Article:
Smoking has health consequences whether you smoke a little or a lot. We all know the health risk of smoking tobacco. These risks increase as we age. What about Marijuana?
First, with tobacco. Even an occasional cigarette can be harmful. A study, by the National Cancer Institute (NCI), shows that people who consistently smoked an average of less than one cigarette per day over their lifetimes had a 64 percent higher risk of earlier death. Those who smoked one to 10 cigarettes a day had an 87 percent greater risk.
Researchers reviewed questionnaires from more than 290,000 older adults and looked at their history of cigarette smoking and cause of death.
Many people, particularly those who are younger, erroneously believe that smoking a few cigarettes a day or a week is fairly safe, says pulmonologist Humberto Choi, MD of the Cleveland Clinic. Dr. Choi, who specializes in thoracic oncology and critical care, did not take part in the study
“These people, unfortunately, may be substantially underestimating the health consequences,” he says.
Regardless of how many cigarettes you smoke each day, it’s important to kick the habit, Dr. Choi says. Light, long-term smokers who quit were able to lower their risk of death – and the younger they were when they quit, the better, the study says.
Like tobacco smoke, marijuana smoke is an irritant to the throat and lungs and can cause a heavy cough during use. It also contains levels of volatile chemicals and tar that are like tobacco smoke, raising concerns about risk for cancer and lung disease.
The active ingredient in marijuana is THC (tetrahydrocannabinol), and many tissues in your body have THC receptors. That means marijuana can have some effect on virtually every organ, and that effect is also virtually unknown. Unlike FDA-approved medications, marijuana has no established dosage, safety or efficacy studies.
“We have limited knowledge about the potential benefit of marijuana, but given the information about potential negative side effects, its use as part of an overall treatment plan for a specific disease should be done under a doctor’s supervision,” says Dr. Steven Insler from the Cleveland Clinic.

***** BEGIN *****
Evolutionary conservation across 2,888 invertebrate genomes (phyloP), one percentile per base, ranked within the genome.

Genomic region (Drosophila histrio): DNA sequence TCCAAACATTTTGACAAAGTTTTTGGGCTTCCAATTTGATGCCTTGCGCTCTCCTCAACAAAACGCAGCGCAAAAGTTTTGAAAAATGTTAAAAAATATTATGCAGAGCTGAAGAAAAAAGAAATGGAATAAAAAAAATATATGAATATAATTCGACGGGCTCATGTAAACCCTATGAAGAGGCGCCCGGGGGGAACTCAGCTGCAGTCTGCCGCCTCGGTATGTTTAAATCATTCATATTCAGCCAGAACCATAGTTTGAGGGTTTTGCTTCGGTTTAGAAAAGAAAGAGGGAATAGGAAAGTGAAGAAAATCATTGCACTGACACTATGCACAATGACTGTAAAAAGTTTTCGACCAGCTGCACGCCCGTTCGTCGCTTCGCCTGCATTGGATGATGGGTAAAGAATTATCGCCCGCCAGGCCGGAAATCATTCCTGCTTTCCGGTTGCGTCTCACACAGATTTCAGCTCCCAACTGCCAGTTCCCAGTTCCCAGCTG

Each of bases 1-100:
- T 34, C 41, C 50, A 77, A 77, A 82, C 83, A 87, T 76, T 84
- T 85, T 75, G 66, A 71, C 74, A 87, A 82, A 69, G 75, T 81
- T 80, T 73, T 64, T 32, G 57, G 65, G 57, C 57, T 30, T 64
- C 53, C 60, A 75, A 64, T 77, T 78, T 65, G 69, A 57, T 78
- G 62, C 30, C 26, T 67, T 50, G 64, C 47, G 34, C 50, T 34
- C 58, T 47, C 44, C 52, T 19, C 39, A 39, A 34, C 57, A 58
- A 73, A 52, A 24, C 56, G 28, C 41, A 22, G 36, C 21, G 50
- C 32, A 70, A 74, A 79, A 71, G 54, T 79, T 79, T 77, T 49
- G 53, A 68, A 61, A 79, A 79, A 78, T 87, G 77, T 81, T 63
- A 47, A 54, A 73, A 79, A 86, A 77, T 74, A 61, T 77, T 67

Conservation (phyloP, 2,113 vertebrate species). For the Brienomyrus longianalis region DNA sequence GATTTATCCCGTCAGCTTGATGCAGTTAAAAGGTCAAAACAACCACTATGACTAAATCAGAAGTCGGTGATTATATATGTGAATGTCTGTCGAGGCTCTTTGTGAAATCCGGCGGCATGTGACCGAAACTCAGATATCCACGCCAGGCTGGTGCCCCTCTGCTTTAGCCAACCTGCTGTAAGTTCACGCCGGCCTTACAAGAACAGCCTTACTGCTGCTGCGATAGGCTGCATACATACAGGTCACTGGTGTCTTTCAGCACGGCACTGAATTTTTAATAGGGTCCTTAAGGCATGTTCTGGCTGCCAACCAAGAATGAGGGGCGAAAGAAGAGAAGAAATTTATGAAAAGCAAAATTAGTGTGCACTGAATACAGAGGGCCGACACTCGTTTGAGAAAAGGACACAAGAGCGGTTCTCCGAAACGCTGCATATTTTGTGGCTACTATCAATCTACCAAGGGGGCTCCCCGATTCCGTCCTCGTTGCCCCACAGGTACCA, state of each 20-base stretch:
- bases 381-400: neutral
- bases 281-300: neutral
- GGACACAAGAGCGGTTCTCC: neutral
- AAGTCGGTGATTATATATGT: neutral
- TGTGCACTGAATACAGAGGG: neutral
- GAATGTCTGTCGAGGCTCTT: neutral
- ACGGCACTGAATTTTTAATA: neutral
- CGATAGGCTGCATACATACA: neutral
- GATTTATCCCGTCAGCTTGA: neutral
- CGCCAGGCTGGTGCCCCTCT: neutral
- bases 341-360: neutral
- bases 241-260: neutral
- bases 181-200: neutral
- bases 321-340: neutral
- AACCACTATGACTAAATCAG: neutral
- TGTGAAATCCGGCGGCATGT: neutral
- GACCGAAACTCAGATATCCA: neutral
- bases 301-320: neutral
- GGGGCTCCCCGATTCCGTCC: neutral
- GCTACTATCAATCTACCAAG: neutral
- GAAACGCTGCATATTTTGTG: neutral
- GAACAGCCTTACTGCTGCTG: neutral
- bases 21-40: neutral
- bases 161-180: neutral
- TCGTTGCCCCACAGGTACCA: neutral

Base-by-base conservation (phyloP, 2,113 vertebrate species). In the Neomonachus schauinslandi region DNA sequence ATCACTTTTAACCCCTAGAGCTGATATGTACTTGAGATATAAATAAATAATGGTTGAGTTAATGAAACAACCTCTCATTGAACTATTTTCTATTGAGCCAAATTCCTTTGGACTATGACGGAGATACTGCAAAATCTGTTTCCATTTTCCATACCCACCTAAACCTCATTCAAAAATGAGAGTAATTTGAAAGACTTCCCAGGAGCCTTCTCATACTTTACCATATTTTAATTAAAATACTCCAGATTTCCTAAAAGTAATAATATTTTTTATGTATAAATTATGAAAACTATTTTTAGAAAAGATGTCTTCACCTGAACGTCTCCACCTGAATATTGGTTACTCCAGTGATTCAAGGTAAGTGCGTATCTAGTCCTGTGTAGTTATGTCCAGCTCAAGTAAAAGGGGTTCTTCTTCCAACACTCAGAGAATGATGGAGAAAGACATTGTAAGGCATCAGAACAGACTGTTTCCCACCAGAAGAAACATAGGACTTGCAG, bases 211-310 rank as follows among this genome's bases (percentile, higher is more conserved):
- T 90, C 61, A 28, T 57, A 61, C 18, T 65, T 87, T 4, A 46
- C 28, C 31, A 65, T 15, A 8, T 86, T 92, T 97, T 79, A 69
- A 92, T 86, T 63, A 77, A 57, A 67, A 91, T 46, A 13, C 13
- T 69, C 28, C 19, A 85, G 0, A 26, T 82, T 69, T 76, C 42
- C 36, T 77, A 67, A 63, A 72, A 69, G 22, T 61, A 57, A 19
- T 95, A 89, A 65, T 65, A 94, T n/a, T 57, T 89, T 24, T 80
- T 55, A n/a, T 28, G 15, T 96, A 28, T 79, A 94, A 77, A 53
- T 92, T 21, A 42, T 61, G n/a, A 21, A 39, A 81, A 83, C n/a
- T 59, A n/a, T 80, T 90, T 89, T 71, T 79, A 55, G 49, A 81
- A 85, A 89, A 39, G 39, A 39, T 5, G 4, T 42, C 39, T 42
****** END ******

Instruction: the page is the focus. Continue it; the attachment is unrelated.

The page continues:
There are several documented studies that show that marijuana use is associated with increased heart rate and fluctuations in blood pressure, which may be implicated in developing heart attacks or strokes.
More recently, a study in Journal of the American Heart Association reported that there are potential cardiovascular dangers to young adults using marijuana.
While research is still limited, what we do know appears to show a damaging effect on the cardiovascular system, Dr. Insler says.
Research indicates that cannabis use by older adults is on the rise. According to data from the annual National Survey of Drug Use and Health (NSDUH), the proportion of adults aged 50 to 64 who reported marijuana use in the past year more than tripled from 2.9% to 9.0%. Among adults aged 65 or older, the proportion ballooned by a whopping 250 percent.
There is also concern regarding the correlation between marijuana use and mental health issues among older adults. Use of marijuana among those suffering from depression, anxiety and even early dementia could pose additional health related issues.
A new study warns that marijuana use may increase susceptibility to Alzheimer's disease, after finding the drug severely reduces blood flow in an area of the brain affected by the illness.
Researchers suggest marijuana use may increase susceptibility to Alzheimer's by reducing blood flow in the hippocampus.
Published in the Journal of Alzheimer's Disease, the study reveals that individuals with a marijuana use disorder showed reduced blood flow in nearly all areas of the brain, compared with healthy controls.
When blood flow in the brain is reduced, this causes a reduction in the amount of oxygen that reaches brain cells, which can cause brain tissue damage and death.
Even occasional marijuana use can cause structural changes to brain regions related to motivation, emotion and reward according to one study.
As you approach your 50’s you generally have more health issues which come up including high blood pressure, heart issues and cancer. Even occasional use of either tobacco or cannabis may make existing issues a bigger problem later in life.
Many of those issues could not only lead to early death but cause an even great need for Long-Term Care. These health issues also have a big impact of your savings and care costs for long-term care are not covered by health insurance or Medicare.
Many people are including Long-Term Care Insurance as part of their retirement planning. However, your use of tobacco and marijuana could impact your ability to even get a policy or impact your ability to get preferred health rates.
Some insurance companies will automatically decline your application if you have current marijuana use in your medical records. Tobacco use will prevent you form getting preferred health rates. If you smoke or use marijuana be sure to tell your insurance agent as they will have to review insurance company underwriting guidelines in order to make the best recommendation.
Best advice, quit smoking or don’t start. Don’t fool yourself that occasional use is ok. Your doctor may have ideas on how to make it easier to quit.